Distributed version control
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In computer programming, distributed version control, also known as distributed revision control or decentralized version control, allows many software developers to work on a given project without requiring them to share a common network. The software revisions are stored in a distributed revision control system (DRCS), also known as a distributed version control system (DVCS).
Distributed vs. centralized
Distributed revision control takes a peer-to-peer approach to version control, as opposed to the client-server approach of centralized systems. Rather than a single, central repository on which clients synchronize, each peer's working copy of the codebase is a complete repository. Distributed revision control synchronizes repositories by exchanging patches (sets of changes) from peer to peer. This results in some important differences from a centralized system:
- No canonical, reference copy of the codebase exists by default; only working copies.
- Common operations (such as commits, viewing history, and reverting changes) are fast, because there is no need to communicate with a central server.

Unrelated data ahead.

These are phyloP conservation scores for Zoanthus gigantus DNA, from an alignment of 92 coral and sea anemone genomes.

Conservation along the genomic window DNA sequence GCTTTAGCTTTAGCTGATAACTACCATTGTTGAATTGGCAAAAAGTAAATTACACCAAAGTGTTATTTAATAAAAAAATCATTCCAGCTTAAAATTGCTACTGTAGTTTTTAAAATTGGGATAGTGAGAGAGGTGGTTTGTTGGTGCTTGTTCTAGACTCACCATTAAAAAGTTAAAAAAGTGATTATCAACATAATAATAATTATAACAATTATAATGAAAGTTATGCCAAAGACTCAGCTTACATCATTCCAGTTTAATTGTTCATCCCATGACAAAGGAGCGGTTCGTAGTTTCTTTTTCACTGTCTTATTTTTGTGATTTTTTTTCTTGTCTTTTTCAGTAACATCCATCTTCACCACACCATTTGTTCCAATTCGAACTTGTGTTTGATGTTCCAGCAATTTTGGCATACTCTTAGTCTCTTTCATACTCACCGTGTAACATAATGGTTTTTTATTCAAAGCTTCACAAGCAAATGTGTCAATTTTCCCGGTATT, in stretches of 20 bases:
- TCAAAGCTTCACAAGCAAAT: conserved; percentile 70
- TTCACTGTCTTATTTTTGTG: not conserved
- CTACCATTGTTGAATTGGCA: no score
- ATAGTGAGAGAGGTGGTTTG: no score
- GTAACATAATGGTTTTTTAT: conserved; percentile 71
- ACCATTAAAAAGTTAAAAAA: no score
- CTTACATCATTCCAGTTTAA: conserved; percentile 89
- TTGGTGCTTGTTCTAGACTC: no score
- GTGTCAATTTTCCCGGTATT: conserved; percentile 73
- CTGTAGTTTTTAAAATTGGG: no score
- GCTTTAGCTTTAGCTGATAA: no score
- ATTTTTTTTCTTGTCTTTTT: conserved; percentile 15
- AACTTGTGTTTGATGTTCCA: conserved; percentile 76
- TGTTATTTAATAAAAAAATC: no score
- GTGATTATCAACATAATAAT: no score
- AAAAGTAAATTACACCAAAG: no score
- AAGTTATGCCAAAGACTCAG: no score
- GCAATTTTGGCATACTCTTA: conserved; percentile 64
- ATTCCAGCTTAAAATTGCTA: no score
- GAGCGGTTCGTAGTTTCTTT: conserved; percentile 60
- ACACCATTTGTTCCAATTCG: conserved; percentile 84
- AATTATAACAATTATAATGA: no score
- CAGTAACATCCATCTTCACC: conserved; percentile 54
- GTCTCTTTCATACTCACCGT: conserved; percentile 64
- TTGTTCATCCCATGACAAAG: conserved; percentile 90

- Communication is only necessary when sharing changes among other peers.
- Each working copy effectively functions as a remote backup of the codebase and of its change-history, protecting against data loss.
Other differences include:
- Multiple "central" repositories.
- Code from disparate repositories is merged based on a web of trust, i.e., historical merit or quality of changes.
- Numerous different development models are possible, such as development / release branches or a Commander / Lieutenant model, allowing for efficient delegation of topical developments in very large projects. Lieutenants are project members who have the power to dynamically decide which branches to merge.
- Network is not involved for common operations.
- A separate set of "sync" operations are available for committing or receiving changes with remote repositories.
DVCS proponents point to several advantages of distributed version control systems over the traditional centralised model:
- Allows users to work productively when not connected to a network.
- Makes most operations much faster.
- Allows participation in projects without requiring permissions from project authorities, and thus arguably better fosters culture of meritocracy instead of requiring "committer" status.
- Allows private work, so users can use their changes even for early drafts they do not want to publish.
- Avoids relying on one physical machine as a single point of failure.
- Permits centralized control of the "release version" of the project
- On FOSS software projects it is much easier to create a project fork from a project that is stalled because of leadership conflicts or design disagreements.
Software development author Joel Spolsky, the owner of a commercial DVCS, described distributed version control as "possibly the biggest advance in software development technology in the [past] ten years."